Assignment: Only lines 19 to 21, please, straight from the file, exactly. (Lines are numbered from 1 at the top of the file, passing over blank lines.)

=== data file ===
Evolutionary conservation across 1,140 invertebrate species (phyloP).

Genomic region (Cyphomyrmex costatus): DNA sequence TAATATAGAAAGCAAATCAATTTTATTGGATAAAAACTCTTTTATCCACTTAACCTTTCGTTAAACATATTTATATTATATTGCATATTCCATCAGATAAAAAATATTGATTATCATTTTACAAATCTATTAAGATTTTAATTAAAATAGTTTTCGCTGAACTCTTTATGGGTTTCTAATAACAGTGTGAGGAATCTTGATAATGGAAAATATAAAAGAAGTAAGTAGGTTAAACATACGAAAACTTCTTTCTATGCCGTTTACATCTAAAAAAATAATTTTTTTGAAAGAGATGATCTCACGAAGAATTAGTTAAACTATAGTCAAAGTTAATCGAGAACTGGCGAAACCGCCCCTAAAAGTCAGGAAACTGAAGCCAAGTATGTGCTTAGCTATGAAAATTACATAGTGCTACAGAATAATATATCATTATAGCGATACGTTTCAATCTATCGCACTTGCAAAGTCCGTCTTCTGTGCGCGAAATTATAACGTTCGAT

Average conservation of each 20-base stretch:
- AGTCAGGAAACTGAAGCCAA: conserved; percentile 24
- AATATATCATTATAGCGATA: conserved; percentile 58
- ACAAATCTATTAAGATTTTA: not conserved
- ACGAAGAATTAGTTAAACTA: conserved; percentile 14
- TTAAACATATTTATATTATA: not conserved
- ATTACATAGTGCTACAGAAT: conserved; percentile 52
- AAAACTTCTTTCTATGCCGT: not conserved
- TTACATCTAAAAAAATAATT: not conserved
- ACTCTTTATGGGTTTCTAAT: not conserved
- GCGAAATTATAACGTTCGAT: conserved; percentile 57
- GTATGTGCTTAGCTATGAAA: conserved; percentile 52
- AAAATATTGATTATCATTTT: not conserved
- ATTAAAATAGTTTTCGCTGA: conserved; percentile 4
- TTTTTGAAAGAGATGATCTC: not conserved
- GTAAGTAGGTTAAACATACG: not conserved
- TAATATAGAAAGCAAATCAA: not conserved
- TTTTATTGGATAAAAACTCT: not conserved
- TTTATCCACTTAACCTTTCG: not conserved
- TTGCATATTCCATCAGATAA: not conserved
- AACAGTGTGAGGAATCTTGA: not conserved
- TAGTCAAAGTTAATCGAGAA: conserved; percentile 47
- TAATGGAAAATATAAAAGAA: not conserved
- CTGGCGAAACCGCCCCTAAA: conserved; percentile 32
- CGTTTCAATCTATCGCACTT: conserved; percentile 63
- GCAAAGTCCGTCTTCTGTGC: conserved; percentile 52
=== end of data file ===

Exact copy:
- TAATATAGAAAGCAAATCAA: not conserved
- TTTTATTGGATAAAAACTCT: not conserved
- TTTATCCACTTAACCTTTCG: not conserved